To examine the manner of interactions between immune cells and central nervous system (CNS) neurons, mouse hippocampal neurons were co-cultured with lymphokine (IL-2)-activated killer (LAK) cells. Immunocytochemical and time-lapse observations indicated that LAK cells migrated along neuronal processes and made adhesive contacts with them. In addition to the direct physical effects, LAK cells released glutamate, induced the formation of beads-like structure in the dendrites of about 14% of hippocampal neurons and caused the reduction of dendritic protrusions. These results suggest that infiltrating immune cells can form direct adhesive connections with CNS neurons and affect their dendritic morphology.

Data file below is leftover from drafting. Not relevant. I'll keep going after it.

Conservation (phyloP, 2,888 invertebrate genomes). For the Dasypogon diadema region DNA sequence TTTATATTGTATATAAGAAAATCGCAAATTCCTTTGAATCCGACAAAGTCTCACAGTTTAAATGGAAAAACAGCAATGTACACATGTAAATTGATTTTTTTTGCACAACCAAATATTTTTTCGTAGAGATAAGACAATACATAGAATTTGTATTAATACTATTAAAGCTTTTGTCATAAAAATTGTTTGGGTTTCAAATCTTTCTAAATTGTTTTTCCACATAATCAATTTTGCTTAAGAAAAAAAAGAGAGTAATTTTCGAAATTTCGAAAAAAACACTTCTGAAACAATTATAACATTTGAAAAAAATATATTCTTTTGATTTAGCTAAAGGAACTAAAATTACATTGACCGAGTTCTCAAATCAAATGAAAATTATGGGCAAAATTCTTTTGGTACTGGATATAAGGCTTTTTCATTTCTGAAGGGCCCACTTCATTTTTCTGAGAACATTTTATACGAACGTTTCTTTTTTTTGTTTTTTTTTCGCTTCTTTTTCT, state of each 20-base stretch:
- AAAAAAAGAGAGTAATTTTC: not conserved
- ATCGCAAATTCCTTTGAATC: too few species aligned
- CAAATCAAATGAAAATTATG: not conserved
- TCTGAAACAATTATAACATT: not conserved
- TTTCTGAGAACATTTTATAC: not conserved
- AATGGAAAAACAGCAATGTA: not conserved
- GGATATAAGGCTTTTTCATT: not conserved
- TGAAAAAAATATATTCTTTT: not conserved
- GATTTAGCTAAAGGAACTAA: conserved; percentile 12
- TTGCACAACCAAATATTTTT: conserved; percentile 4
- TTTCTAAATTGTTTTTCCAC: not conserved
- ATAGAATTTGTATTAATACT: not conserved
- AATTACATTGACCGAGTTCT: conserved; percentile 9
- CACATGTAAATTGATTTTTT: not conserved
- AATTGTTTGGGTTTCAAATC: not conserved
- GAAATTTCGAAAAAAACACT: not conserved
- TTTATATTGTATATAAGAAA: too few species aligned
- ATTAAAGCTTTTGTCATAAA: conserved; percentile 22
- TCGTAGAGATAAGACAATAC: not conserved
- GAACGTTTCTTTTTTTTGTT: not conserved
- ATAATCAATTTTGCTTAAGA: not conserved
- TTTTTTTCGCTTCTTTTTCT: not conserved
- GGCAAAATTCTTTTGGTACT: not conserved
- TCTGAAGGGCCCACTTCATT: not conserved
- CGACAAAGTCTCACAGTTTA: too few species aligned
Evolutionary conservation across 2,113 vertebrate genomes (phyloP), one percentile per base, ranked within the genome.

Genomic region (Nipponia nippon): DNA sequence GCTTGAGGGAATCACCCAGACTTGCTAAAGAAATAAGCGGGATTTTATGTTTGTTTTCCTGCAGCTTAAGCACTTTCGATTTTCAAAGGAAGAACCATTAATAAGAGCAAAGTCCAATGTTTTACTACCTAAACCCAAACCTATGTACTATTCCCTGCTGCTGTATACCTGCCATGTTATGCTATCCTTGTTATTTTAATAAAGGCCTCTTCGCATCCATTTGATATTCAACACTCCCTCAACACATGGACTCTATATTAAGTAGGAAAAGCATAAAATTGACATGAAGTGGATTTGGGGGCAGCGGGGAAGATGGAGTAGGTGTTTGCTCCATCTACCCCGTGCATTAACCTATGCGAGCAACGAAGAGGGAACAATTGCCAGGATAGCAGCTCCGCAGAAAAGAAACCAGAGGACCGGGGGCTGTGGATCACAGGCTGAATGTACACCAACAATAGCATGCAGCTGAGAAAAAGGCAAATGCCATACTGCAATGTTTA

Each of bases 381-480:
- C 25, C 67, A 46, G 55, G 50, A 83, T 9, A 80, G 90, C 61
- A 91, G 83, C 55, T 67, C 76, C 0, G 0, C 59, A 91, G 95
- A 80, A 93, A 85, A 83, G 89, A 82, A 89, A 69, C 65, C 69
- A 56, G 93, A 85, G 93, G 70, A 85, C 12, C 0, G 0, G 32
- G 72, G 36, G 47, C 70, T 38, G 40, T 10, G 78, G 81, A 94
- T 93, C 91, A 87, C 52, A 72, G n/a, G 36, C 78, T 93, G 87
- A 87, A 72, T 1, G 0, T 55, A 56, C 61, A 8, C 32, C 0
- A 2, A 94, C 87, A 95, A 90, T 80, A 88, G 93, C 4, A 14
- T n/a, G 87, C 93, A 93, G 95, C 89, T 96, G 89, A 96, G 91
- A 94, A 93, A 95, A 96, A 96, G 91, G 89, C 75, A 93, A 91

All Science Journal Classification (ASJC) codes
- Immunology and Allergy
- Clinical Neurology